Workers repair a section of the Great Wall in Qinhuangdao, North China's Hebei Province on September 7. (Photo/Xinhua)
Cultural heritage experts have warned that local governments' attempts at restoring the Great Wall actually end up damaging the iconic landmark, due to their lack of historical knowledge and money.
The bureau of cultural heritage in Suizhong county, Northeast China's Liaoning Province suspended its project to "enclose" the Great Wall, after media reports sparked controversy, Yang Shitao, deputy head of the Liaoning provincial department of cultural heritage body told the Global Times on Monday.
Pictures circulating online showed miles of the Xiaohekou section of the Great Wall in Liaoning covered with smooth concrete, with angry netizens calling it "sacrilege" rather than protection.
An inspection team formed by the State Administration of Cultural Heritage (SACH) said at a press conference that local authorities used concrete for the restoration of the heritage site, paving over a 780-meter-long section of the Xiaohekou Great Wall, the Beijing Times reported on September 27.
Song Xinchao, deputy head of the SACH, said that they will punish institutions and individuals responsible for the incident, according to the report.
Yang told the Global Times that currently they are waiting for an official SACH document, and then they will follow the SACH's instructions to rebuild the wall.
SACH has ordered the Liaoning authorities to organize a pool of experts to solve problems in the restoration, while suggesting the 15 provinces alongside the Great Wall launch projects to address problems associated with the preservation of the Wall.
The Great Wall was built using bricks, so only bricks can be used for restoration. However many local governments paved the brick-built Great Wall with concrete or other materials, therefore damaging it, He Xinyu, a researcher specializing in the protection of the Great Wall at the Ningxia Museum, told the Global Times.
"The initial intention was to make it more suitable for tourists to walk on," an employee from the bureau of cultural heritage in Suizhong, told the Global Times previously.
A lack of funding is another obstacle preventing some governments from properly restoring the Great Wall, Cheng Dalin, an expert on the Great Wall research committee with the Chinese Association of Cultural Relics, told the Global Times.
Cheng said that some 10,000 yuan ($1,493) is required to fix one meter of Great Wall on average. "The cost includes investigation, feasible plans from professional construction team, and specific engineering techniques, which are too expensive for governments in relatively poor area to afford.
The Beijing Municipal Administration of Cultural Heritage has invested 367 million yuan since 2000 to restore the Great Wall. But restoration work on only 45 kilometers of the Great Wall has been completed, China Central Television reported.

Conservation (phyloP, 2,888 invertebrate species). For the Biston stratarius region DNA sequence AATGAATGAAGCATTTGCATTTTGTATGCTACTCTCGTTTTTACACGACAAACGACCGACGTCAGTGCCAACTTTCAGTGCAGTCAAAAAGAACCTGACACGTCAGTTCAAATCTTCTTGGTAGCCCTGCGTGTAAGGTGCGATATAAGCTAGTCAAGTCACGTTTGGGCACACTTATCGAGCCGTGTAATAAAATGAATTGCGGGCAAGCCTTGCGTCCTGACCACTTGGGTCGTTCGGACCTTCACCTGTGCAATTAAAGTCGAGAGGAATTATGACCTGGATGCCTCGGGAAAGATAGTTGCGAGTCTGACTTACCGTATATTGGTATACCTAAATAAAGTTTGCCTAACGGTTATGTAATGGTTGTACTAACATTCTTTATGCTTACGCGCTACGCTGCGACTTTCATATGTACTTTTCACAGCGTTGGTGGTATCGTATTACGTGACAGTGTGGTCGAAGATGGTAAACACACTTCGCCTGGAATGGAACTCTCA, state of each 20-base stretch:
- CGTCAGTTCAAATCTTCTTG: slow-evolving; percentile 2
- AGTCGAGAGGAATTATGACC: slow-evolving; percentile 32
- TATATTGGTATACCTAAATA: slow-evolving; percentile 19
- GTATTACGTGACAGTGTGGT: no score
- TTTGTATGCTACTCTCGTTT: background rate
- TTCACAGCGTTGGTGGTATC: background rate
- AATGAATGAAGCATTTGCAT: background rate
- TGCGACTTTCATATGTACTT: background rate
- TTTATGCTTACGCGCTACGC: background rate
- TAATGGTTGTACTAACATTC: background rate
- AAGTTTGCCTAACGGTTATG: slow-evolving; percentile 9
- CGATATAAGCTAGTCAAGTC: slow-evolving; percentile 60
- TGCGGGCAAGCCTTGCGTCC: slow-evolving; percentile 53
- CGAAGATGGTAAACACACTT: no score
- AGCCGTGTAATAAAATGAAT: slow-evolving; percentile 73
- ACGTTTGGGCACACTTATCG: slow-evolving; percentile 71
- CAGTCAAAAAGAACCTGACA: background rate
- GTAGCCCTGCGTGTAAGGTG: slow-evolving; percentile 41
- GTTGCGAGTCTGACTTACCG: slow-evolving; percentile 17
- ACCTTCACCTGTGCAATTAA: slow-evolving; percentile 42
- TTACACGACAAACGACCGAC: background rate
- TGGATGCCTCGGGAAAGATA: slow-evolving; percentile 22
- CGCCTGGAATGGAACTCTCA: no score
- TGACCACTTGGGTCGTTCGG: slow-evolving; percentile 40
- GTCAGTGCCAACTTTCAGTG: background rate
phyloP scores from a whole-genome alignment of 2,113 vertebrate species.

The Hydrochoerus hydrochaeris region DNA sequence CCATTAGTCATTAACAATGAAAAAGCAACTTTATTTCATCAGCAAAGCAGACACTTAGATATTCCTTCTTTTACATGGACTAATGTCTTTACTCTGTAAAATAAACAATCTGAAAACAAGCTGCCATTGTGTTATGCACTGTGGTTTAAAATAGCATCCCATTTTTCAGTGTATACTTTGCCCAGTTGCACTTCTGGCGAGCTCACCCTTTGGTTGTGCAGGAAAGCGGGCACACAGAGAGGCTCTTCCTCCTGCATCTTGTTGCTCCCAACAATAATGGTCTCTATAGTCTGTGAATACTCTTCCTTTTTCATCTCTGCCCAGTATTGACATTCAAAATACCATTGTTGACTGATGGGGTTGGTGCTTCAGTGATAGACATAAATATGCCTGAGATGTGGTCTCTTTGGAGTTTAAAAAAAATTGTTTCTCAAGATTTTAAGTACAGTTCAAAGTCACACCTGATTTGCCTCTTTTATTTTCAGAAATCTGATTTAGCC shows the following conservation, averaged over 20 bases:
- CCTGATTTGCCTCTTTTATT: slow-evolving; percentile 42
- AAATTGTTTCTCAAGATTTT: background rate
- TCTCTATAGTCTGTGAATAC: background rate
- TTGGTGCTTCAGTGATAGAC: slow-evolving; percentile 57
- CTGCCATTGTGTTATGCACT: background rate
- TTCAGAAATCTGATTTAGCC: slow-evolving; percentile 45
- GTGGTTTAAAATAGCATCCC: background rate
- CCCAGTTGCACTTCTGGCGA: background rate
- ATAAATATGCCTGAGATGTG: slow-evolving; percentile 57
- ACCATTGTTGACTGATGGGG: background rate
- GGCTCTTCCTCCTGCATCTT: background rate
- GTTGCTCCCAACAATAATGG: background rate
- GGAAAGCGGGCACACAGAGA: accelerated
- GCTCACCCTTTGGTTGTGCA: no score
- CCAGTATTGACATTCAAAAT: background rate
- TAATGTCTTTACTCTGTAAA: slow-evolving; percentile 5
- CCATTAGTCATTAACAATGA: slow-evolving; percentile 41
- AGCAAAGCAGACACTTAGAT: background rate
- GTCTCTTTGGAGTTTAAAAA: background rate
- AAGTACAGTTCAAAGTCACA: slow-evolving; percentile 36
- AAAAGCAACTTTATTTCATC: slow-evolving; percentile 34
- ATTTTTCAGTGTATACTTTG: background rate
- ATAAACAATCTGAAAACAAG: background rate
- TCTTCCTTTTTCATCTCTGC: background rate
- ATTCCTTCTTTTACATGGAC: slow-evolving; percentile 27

Of the 404 counties the Great Wall passes through, 50 percent are poverty-stricken, reported Southern Weekly.
Besides local governments' "destructive restoration" of the Great Wall, it also faces threats from nature and ordinary people, said Cheng.
According to 2016 SACH statistics, about 30 percent of the 6,200-kilometer-long section of wall built in the Ming Dynasty (1368-1644), which stretches over 21,000 kilometers from Northwest China's Gansu Province to North China's Hebei Province, has disappeared, and less than 10 percent of the section is considered well-preserved.
Tourists climbing and camping on the fragile Great Wall have damaged it, said Cheng.
In 2003, Beijing issued regulations to protect the Great Wall which stipulate that anyone who climbs the wall will be fined up to 500 yuan, according to the Xinhua News Agency.
Despite the regulations, some 200,000 to 300,000 people climbed one stretch of Great Wall located in Beijing's Huairou district every year, said Xinhua.
Also, according to the China Great Wall Society, theft of bricks by villagers as well as farming activities near the wall, have damaged the landmark.
Cheng also noted that threats from nature, such as earthquakes, acid rain, wind and other natural elements have left the wall with many decaying and crumbling bricks.
He suggested that due to the high cost of maintaining and restoring the Great Wall, governments can simply concentrate on stretches,"which are preserved in good condition and have historic value," said He.
Moreover, Chang noted that preserving and restoring the Great Wall require the whole society's participation. "It is an urgent task to raise people's awareness about the protection of cultural relics," said Chang.